• Modeling of actuators and complex multi-domain, coupled, systems
  • Development of new controls and power management concepts
  • Experimental work using special actuator test rigs
  • Machine field testing

Multifunction Pump & Motor Test Rigs

The Maha Research Center has several special test rigs to support their research in the field of pump and motor development. This includes test rigs for:

  • Steady state measurements of pumps and motors
  • Low speed testing and startability measurement of motors
  • Dynamic performance of pumps and motors
  • Measurements of tribological systems, e.g., piston/cylinder interface and valve plate/cylinder block interface
  • Measurement of instantaneous cylinder pressure during real-time pump operation
  • Thermal measurement of valve plate/cylinder block interface
  • *NEW* Sound intensity measurement of pumps and motors
Special Test Rigs
CASPAR Micro Motion

Multi-Domain Modeling of Pumps and Motors

One of our primary research areas, the focus is on discovering the physical effects influencing energy dissipation in pumps and motors and to develop appropriate models describing these effects. Custom, in-house software tools are being extensively used and developed to predict the conditions and the load carrying ability of the flow through sealing and bearing gaps, considering non-isothermal gap flow, micro-motion of parts, and fluid-structure interaction. The ultimate goal is to predict energy dissipation and to find new methods for pump and motor design. The product of this research will allow:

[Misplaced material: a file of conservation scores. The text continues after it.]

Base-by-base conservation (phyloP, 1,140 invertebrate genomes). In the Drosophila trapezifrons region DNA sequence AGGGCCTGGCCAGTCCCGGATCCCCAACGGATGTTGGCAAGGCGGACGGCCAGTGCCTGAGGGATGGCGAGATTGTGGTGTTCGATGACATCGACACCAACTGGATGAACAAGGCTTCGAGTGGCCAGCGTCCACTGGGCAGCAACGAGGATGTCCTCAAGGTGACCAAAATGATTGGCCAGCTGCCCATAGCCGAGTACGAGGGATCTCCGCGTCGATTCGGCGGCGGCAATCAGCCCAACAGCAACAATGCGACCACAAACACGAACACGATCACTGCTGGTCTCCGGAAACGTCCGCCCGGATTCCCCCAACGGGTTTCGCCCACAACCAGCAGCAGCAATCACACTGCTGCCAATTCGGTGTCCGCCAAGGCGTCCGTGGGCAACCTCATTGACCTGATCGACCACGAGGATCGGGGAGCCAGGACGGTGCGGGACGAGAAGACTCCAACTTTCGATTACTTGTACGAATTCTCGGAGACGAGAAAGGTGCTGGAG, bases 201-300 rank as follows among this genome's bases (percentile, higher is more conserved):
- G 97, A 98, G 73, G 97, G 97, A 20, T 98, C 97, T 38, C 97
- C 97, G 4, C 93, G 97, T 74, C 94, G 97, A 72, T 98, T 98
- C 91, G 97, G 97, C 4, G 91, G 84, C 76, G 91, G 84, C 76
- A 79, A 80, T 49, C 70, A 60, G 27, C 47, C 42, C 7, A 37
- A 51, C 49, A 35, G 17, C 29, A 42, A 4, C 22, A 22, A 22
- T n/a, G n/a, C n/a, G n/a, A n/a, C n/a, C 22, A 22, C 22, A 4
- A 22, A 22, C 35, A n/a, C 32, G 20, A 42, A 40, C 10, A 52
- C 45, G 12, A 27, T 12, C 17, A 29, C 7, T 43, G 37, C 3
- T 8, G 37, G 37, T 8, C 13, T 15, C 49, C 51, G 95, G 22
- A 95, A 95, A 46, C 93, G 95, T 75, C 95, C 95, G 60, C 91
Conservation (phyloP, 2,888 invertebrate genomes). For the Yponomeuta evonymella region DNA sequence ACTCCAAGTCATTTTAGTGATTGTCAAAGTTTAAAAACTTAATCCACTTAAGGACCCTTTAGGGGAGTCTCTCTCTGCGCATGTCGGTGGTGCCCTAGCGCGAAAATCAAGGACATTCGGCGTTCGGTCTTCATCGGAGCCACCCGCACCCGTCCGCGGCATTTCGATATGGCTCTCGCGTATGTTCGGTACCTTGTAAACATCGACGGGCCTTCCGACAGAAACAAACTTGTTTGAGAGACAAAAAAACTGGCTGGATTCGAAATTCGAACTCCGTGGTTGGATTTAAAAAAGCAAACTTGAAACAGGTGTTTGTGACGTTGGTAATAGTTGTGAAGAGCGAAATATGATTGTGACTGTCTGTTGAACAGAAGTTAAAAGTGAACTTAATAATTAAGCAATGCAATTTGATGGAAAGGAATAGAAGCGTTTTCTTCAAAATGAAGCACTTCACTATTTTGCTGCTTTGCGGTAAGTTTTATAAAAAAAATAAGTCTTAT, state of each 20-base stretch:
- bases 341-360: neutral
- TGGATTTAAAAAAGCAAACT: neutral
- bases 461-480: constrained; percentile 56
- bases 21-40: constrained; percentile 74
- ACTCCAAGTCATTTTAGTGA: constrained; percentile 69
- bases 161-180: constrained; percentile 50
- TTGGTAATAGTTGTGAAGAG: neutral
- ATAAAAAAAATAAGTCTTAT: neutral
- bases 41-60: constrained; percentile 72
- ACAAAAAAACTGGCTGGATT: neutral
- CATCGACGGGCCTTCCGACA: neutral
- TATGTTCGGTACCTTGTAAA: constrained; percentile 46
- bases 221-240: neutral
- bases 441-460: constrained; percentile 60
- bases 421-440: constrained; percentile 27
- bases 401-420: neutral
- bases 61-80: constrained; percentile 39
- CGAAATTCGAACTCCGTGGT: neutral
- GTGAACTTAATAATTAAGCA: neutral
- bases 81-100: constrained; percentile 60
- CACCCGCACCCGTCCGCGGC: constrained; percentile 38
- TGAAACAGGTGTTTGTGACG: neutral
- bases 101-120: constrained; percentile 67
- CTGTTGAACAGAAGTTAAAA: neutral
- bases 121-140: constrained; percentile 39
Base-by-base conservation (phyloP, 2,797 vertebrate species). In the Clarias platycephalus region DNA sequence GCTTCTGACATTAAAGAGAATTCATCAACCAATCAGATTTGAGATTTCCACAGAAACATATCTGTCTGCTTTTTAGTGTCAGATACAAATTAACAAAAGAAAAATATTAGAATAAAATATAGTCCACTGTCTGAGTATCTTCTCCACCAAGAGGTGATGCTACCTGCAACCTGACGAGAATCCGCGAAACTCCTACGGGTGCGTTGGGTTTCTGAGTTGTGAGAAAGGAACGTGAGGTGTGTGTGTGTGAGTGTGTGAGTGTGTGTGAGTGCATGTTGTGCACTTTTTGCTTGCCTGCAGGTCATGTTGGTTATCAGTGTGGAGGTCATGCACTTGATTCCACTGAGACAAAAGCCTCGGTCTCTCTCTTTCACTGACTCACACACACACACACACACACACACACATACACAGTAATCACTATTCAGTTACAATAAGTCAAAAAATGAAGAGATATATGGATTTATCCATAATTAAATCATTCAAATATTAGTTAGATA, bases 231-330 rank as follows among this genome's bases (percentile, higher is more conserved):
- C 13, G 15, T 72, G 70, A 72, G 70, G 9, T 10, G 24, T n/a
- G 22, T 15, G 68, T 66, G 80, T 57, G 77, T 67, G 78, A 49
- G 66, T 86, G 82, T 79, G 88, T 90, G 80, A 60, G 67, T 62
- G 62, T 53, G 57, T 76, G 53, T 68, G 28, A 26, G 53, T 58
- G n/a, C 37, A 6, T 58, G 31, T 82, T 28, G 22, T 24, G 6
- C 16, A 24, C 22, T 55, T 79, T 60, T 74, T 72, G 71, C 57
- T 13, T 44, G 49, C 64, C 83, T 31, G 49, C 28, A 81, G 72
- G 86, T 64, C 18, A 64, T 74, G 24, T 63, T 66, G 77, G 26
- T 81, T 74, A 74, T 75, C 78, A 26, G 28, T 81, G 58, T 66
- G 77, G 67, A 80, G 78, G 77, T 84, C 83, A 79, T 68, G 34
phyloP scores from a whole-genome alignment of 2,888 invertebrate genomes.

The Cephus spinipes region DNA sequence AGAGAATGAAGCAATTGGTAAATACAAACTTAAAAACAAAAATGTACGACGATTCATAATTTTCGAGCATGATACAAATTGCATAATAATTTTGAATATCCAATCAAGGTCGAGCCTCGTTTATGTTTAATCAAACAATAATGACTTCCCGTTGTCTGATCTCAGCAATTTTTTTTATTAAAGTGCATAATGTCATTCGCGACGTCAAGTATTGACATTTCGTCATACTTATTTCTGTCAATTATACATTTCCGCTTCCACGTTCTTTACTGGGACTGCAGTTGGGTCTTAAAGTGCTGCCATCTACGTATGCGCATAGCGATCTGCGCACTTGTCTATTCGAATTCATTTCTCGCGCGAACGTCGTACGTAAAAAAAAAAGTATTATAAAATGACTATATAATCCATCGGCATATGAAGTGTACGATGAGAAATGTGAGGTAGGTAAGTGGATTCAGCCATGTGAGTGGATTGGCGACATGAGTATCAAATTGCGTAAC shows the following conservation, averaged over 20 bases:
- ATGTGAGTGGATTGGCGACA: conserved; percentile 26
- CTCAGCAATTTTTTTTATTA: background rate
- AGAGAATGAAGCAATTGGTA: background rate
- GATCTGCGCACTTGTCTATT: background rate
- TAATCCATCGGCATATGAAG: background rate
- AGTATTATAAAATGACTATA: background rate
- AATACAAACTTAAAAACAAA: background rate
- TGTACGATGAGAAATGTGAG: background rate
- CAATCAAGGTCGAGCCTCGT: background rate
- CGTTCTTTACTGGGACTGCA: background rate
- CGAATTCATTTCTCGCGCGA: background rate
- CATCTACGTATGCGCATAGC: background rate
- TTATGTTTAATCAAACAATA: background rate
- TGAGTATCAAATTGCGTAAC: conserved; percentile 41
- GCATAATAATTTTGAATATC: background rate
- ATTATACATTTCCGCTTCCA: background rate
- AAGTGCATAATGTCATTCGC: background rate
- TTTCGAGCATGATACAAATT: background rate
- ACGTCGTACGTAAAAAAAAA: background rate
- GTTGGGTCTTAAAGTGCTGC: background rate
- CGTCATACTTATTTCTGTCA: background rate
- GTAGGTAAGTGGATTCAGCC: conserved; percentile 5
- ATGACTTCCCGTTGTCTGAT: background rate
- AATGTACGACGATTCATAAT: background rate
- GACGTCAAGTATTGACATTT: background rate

• Improved efficiency of pumps and motors
  • Increased power density
  • Descreased design time, with more accurate results

Noise Control and Acoustics

The goal for this area of research is to understand the sources of noise within hydraulic systems. The use of complex hydraulic systems has led to the demand for a more comprehensive understanding of audible noise. The utilization of axial-piston based hydraulic systems by numerous industries with a wide range of operating conditions has motivated our research to center on the design of a pump/motor or system. The Airborne Noise (ABN) emitted from the hydraulic system can be attributed to two main sources, namely, Fluid Borne Noise (FBN) and Structure Borne Noise (SBN). It is important that all projects consider both sources of noise.

CASPAR Pressure Field

Noise Reduction for Pumps, Motors, and Transmissions

Noise sources in pumps, motors, and the combination of the two in hydrostatic transmissions are being studied. The aim is to investigate the influence of pump and motor design on fluid-borne and structure-borne noise. Our custom software tools aid in reducing both of these primary noise sources. The full scope of research in this area includes:

  • Modeling of pump and motor noise sources
  • Transmission line modeling
  • Valve plate optimization
  • Measurement of airborne noise
CASPAR Pressure Field